ON A LATE summer’s day in New York City, I walked down SoHo’s Jersey Street alley, a shadowy strip between bustling streets that feels like a portal to another world. Though I knew my destination, a cavernous former restaurant, I was enchanted by what I found behind the venue’s dusty glass doors: the soaring sound of opera, heaping bowls of oranges and Italian wedding cookies, flickering candles, and a display of sartorial yet street-smart clothes. In the midst of pinstripe sets with exaggerated collars, sumptuous knit polos, and satin bombers, I spotted the man of the hour: Chef Mario Carbone.
With slicked-back hair and a gold signet pinky ring, he began speaking about the pieces around us — a special 19-piece collection named Our Lady of Rocco, created in partnership with fashion label La Ligne. “The collection is inspired by the clothes my father and uncles used to wear in the 1980s,” he told me. Wearing the Baker’s Pant, he fondly shared, “They’d wear white because they were working with flour all day.”
As “O Mio Babbino Caro” filled the hall, Carbone went on to discuss the beauty and power in cultural diasporas, while also noting the inherent losses and transformations that occur naturally with time — of cuisine, of tradition, of style. The collection is essentially a love letter to Italian-American culture, a means of preserving its spirit and invention.
The story behind Our Lady of Rocco deeply resonates with me because it is also my own. With an Italian-American father, I grew up in households where it was never prosciutto, it was prosciut’, and never mozzarella but muzzarel’. My grandfather (Val Mancini — the name!) grew up in a tenement down the street from where I live in the East Village, where he ate meatballs and played with kids from the block. Thus, the world of Italian Americanism is, to me, a place of intimate folklore and nostalgia.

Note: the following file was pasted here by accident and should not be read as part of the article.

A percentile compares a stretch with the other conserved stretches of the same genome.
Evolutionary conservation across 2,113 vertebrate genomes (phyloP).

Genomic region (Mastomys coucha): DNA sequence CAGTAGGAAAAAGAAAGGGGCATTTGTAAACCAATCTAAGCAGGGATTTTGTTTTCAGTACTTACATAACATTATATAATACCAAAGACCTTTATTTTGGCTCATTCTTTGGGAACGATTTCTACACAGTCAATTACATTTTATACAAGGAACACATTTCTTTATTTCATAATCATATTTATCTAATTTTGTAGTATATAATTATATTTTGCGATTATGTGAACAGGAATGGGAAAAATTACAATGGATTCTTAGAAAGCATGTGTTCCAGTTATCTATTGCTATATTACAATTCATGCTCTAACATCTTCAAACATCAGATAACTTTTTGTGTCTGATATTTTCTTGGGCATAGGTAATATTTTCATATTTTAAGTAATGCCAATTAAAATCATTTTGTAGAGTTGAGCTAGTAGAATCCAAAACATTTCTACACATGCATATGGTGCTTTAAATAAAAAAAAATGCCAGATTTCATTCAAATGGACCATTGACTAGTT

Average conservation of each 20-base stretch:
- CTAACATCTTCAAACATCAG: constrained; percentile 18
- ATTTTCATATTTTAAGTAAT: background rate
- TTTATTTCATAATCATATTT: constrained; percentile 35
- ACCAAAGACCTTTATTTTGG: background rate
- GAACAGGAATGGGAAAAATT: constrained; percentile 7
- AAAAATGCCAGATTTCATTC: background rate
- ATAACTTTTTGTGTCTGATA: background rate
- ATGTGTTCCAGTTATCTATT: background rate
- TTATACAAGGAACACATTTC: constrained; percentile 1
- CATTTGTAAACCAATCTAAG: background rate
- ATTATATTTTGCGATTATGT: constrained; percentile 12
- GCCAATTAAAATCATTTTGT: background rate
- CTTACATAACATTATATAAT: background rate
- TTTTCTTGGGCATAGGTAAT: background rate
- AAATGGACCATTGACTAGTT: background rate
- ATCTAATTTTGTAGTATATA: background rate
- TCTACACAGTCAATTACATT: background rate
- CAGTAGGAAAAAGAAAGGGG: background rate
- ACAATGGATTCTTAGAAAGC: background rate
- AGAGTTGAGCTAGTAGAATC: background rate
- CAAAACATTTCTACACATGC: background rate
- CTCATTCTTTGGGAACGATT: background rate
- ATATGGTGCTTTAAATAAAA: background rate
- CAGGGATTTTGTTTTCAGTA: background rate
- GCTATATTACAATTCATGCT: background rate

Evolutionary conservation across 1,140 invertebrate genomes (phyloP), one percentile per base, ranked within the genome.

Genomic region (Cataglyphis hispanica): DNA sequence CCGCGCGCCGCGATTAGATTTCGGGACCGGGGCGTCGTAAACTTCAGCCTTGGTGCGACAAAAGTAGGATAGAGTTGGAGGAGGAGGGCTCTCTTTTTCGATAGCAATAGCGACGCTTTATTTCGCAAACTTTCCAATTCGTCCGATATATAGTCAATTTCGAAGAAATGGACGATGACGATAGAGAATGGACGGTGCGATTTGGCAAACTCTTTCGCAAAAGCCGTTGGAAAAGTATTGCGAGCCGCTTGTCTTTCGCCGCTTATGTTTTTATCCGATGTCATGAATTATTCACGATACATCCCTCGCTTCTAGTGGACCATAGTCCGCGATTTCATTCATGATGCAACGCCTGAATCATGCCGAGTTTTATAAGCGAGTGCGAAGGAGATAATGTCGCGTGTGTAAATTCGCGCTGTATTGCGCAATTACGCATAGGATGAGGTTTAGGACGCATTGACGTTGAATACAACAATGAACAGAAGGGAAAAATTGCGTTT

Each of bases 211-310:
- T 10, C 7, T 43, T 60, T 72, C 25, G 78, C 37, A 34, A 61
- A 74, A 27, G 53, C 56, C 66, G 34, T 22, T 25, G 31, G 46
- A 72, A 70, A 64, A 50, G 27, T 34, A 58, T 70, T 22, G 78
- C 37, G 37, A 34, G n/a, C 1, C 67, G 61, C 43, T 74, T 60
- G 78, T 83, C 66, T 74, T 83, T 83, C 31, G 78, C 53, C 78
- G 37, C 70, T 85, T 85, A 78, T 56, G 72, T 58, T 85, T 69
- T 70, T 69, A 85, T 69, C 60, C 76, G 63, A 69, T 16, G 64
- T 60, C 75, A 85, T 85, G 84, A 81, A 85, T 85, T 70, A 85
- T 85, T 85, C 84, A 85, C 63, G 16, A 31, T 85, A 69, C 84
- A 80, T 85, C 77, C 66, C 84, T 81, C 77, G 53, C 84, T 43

I now have a set of my own from the collection: the effortlessly cool maroon and navy Track Jacket and Track Pant. The pieces have delicate, silky spun piping and an embroidered cameo logo. I can wear the collar popped like a don over a black turtleneck or a white ribbed tank. I can alternate between Adidas shell toes or heeled ankle boots. I’ve even daydreamed about getting MANCINI custom embroidered on the back.
And then, sometimes, my boyfriend takes the set. Though he’s 6'2'' and broad-shouldered and I’m 5'5'' and petite, we both manage to wear it in our own ways. A relaxed fit on me becomes equally flattering and tailored on him; the fabric pulls crisp over his long, athletic arms and legs. Seeing the pieces pop up on members of New York’s hippest via Instagram is further evidence of the unexpected cool factor. Though the pieces are technically menswear, a jacket is a jacket. A pant is a pant. And style is style.
When I see my boyfriend wearing the set, I know it’s about as Italian-American as his casserole-reared, Midwestern self will ever get. And that’s okay. Perhaps we’ll take our future children to Carbone for some rigatoni vodka, then Koreatown for kimchi stew, Greenpoint for pierogies, Flushing for soup dumplings, and Astoria for spanakopita. We’ll show them that even though cultures change as they mix together, they can also be celebrated — and remembered.
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Sophie Mancini Writer
Sophie Mancini is an editor at Departures. Born and raised in New York City, she holds a degree in creative writing from Johns Hopkins University and has a background as a writer in brand and editorial.
Ahonen & Lamberg Illustrator
Ahonen & Lamberg is a multidisciplinary design studio based in Paris. Founded in 2006 by Finnish designers Anna Ahonen and Katariina Lamberg, the studio concentrates on art direction, creative consultancy, and graphic design.